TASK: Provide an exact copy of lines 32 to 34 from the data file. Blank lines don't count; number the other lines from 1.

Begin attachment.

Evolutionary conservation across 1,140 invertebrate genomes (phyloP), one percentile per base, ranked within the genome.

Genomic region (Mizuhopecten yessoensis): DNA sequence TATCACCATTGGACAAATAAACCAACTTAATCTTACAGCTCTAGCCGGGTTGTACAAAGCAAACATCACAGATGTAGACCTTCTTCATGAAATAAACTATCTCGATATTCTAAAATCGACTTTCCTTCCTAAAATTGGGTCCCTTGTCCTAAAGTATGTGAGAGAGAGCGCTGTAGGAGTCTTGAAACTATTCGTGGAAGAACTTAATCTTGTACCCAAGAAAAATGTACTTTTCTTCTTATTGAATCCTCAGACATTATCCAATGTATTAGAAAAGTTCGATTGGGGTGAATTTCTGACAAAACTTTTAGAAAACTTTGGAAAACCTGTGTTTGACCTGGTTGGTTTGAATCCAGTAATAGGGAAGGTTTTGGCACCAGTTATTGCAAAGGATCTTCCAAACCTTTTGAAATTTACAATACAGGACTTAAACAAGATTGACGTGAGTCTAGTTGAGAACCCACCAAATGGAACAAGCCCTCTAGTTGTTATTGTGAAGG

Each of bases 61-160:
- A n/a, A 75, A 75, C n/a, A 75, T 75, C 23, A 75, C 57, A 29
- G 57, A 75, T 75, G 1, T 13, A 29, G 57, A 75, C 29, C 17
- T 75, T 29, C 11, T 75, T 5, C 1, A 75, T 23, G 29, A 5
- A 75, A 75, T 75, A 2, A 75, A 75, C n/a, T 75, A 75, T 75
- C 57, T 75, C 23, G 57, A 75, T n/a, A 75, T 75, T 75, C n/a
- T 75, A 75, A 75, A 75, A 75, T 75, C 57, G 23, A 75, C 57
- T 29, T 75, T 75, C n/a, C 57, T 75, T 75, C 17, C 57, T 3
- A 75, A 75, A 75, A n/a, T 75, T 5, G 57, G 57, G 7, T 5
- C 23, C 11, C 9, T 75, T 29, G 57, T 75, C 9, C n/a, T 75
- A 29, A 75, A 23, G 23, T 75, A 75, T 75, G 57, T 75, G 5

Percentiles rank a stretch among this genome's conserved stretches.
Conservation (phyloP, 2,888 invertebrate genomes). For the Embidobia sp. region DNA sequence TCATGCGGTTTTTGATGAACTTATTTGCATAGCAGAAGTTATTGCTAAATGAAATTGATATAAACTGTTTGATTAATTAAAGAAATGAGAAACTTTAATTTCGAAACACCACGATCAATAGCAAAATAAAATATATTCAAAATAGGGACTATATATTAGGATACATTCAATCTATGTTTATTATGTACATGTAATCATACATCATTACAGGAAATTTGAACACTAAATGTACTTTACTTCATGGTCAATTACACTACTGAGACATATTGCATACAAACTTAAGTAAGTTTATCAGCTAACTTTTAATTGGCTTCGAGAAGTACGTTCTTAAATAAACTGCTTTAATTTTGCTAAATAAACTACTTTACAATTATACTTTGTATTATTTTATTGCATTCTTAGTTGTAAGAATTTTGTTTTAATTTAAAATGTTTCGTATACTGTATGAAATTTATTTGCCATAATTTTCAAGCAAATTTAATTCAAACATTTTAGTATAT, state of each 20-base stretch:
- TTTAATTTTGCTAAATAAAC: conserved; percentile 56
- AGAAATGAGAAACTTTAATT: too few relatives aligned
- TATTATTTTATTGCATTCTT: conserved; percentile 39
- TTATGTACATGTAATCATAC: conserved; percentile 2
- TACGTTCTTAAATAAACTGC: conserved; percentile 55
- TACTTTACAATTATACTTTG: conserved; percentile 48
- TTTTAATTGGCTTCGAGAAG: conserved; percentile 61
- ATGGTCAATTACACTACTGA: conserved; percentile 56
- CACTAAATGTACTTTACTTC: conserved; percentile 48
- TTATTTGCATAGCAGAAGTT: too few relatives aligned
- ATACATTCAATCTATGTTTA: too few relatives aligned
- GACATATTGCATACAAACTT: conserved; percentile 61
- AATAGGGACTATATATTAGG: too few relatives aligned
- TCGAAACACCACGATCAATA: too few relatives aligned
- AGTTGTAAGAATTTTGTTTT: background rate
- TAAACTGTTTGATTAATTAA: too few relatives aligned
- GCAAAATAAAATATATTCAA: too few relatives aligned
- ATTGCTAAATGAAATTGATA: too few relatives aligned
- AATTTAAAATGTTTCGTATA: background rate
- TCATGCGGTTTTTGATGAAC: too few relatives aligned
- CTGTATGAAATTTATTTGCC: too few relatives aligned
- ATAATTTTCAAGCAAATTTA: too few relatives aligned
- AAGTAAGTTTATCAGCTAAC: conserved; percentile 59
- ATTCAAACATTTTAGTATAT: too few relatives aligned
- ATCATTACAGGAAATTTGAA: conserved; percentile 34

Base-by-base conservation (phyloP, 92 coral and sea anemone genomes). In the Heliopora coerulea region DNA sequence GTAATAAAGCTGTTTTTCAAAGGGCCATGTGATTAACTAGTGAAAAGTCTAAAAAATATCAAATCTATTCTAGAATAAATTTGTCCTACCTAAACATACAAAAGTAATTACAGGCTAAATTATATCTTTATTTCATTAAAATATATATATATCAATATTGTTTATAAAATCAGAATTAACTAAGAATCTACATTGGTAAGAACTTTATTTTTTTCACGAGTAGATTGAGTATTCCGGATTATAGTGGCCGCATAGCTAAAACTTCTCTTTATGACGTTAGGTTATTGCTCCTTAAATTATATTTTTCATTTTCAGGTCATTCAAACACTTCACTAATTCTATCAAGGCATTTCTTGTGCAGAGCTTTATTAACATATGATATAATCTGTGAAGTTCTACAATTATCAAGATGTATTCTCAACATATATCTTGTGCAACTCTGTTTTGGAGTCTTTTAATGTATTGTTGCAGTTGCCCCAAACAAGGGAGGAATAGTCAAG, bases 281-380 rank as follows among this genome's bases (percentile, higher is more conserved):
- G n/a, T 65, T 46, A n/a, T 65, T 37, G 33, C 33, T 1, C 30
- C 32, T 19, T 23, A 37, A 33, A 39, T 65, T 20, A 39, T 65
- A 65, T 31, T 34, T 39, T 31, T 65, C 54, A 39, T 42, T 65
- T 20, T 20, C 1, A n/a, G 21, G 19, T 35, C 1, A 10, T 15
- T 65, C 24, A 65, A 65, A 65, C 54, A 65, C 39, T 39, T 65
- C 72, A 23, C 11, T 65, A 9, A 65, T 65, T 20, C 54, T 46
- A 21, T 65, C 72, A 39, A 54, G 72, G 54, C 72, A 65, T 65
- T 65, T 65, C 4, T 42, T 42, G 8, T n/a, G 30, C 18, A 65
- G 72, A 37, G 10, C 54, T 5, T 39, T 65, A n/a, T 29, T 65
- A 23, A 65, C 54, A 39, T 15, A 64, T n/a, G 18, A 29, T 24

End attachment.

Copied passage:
- GCAAAATAAAATATATTCAA: too few relatives aligned
- ATTGCTAAATGAAATTGATA: too few relatives aligned
- AATTTAAAATGTTTCGTATA: background rate